Podcast episode 13 What to do when the news feels overwhelming


Welcome to Pressing Pause, the podcast for overthinkers.

I’m Gabrielle Treanor and I’m a writer and teacher specialising in overthinking and overworrying. Here I share with you ideas, inspiration and actions to empower you to spend less time overthinking and worrying and more time enjoying your life.


Hello and welcome to episode 13. Today we’re looking at what you can do to help yourself when you feel overwhelmed by news reports of all the terrible things that are happening in our world, and the accompanying feelings of guilt, anger and helplessness.

In a previous career I worked in the editorial department of a children’s newspaper and the news channel was on the TV permanently. It kept us informed and up to date with breaking news, which is pretty essential for writing a weekly newspaper. Watching, listening, reading and writing news all day every day was all-consuming. In the years since leaving the newspaper I still follow the news as it’s important to know what’s going on in the world, but I’ve changed the way I consume news and been more aware of how it impacts me. 

Being informed of what’s happening socially, politically and environmentally in your own country as well as the across the globe is important but there’s a difference between being informed and being overwhelmed. It can be easy for us overthinkers to get drawn into news reports of talks breaking down, shocking research findings, escalating conflicts, natural and manmade disasters and stay stuck within these reports long after we’ve gleaned the useful information. We can become glued to the 24 hour news cycle going over and over the same reports without getting anywhere. And all the while we’re feeling more tense and our minds are whirring at a faster pace as our thoughts become more catastrophic. At this point we’re no longer informed about local and global news, we’re overwhelmed by it. No-one, not us and not the wider world, is benefitting from us obsessively consuming news to only sit and spin with the awfulness of it all. 

When watching the news motivates you to take action to address the issues by getting involved in campaigns or your local community that’s a positive, proactive response. That’s taking the information and doing something with it to make a difference. This doesn’t mean you need to work in a war zone or donate every penny you have to a humanitarian crisis. There are a myriad of ways you can make a difference, such as writing to your MP, joining in a demonstration, fundraising for a local charity, helping out a vulnerable neighbour or one of a hundred other actions you can take to make a positive impact on society.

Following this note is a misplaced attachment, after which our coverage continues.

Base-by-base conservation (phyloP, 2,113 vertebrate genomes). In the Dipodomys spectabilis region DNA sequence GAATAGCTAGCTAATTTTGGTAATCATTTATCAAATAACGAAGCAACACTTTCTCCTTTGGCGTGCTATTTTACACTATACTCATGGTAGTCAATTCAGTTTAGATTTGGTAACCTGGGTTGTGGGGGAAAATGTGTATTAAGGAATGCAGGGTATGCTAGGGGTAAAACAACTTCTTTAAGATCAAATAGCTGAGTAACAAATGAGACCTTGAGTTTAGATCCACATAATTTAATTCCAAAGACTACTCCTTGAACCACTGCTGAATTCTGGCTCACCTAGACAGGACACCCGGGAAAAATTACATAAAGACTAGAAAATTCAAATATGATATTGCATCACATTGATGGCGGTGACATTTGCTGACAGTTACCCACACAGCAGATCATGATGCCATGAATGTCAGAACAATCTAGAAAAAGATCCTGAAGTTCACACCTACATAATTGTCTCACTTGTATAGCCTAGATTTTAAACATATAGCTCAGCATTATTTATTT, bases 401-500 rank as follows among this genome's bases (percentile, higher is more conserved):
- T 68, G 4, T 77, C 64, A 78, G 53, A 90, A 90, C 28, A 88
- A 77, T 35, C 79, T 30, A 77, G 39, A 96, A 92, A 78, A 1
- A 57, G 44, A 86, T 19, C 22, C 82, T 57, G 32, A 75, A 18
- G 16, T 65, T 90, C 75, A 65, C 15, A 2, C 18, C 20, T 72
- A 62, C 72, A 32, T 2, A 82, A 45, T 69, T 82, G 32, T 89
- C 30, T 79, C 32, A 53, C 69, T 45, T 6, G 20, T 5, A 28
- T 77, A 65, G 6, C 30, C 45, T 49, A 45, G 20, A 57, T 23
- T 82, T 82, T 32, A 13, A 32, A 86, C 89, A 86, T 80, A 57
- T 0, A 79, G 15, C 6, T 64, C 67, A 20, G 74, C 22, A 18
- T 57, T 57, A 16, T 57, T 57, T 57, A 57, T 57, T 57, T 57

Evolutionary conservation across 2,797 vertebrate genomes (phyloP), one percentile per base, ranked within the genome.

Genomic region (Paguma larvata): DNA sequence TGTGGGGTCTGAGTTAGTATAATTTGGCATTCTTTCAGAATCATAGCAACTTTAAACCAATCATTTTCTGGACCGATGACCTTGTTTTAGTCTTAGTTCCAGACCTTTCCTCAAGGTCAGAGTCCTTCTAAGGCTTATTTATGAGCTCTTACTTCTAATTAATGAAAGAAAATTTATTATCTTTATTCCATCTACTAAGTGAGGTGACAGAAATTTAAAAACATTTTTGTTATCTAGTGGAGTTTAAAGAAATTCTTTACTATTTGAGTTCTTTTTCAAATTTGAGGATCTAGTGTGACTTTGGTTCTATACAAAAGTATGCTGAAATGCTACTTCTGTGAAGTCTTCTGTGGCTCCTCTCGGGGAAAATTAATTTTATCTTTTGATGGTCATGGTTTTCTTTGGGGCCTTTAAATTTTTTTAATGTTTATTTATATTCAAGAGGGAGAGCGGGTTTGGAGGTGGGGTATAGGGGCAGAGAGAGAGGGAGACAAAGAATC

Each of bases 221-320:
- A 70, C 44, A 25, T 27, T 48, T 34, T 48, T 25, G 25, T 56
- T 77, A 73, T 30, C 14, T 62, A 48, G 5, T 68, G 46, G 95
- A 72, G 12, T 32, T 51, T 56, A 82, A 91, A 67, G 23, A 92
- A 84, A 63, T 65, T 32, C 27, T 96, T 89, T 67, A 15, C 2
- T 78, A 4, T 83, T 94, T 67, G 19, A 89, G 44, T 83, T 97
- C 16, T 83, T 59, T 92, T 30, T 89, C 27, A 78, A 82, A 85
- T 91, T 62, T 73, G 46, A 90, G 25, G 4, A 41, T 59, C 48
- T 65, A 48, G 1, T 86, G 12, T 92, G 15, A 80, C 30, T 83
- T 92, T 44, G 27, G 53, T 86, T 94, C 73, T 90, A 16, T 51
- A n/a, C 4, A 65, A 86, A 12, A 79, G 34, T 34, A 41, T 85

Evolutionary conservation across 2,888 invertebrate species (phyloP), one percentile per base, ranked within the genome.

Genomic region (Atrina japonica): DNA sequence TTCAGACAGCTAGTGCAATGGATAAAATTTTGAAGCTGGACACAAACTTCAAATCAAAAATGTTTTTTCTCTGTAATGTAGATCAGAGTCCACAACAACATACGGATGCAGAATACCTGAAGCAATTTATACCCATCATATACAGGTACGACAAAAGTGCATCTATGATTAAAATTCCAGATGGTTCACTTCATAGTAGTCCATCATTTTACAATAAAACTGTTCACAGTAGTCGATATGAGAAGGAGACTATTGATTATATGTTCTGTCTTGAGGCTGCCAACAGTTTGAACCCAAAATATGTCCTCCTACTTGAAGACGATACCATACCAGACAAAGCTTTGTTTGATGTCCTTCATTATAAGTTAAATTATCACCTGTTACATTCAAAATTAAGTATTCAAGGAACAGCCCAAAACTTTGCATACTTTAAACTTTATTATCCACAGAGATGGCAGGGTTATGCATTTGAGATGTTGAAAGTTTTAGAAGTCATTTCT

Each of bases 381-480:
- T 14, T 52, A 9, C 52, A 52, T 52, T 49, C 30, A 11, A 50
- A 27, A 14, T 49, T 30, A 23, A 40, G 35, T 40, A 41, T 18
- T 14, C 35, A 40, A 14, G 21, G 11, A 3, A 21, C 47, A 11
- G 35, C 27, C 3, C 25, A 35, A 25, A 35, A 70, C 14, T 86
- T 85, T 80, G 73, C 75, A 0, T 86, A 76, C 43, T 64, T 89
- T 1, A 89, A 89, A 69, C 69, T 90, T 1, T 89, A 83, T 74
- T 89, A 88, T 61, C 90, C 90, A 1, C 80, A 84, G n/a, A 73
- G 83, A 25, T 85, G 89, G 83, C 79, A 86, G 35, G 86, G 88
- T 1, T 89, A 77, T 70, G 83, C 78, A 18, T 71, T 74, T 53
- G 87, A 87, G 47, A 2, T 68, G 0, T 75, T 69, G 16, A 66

So what about when you feel utterly overwhelmed and paralysed by what you’re seeing, reading and hearing of how the world is falling apart and we’re all doomed? Well, there are several things you can do to help yourself when you feel overwhelmed by the news.

Spend time with others

And I mean face to face rather than online. When we’re feeling anxious it can be tempting to withdraw and hide away where we can protect ourselves from the frightening outside world. But this can contribute to our fear, making us feel isolated. Instead, meet up with friends or connect with people in your neighbourhood. The vast majority of human beings are good, kind people, we’re surrounded by them, and you’ll see that when you look around your local community. I’m not saying you have to strike up conversations with strangers but smiling at someone as you pass them on the street or exchanging a few pleasantries with the person in the shop queue are little moments of human contact that benefit you and the other person. You can take it a step further and commit an act of kindness. Not only will you make them feel a little happier, you’ll help yourself to feel more positive too.

Limit your time on social media

There are lots of good things about social media and I scroll through Instagram and Facebook several times a day. But when emotions are running high and rumours, accusations, hearsay and harsh words, often all fuelled by fear, are filling your timeline it’s hard to see the facts and get a balanced view. Everyone has a right to express themselves, of course, but you choose whether to give them your attention. If scrolling through social media makes you feel stressed rather than informed, it’s time to step away for a while. Whether that’s a couple of hours or a couple of days is up to you but taking a break will help you get perspective.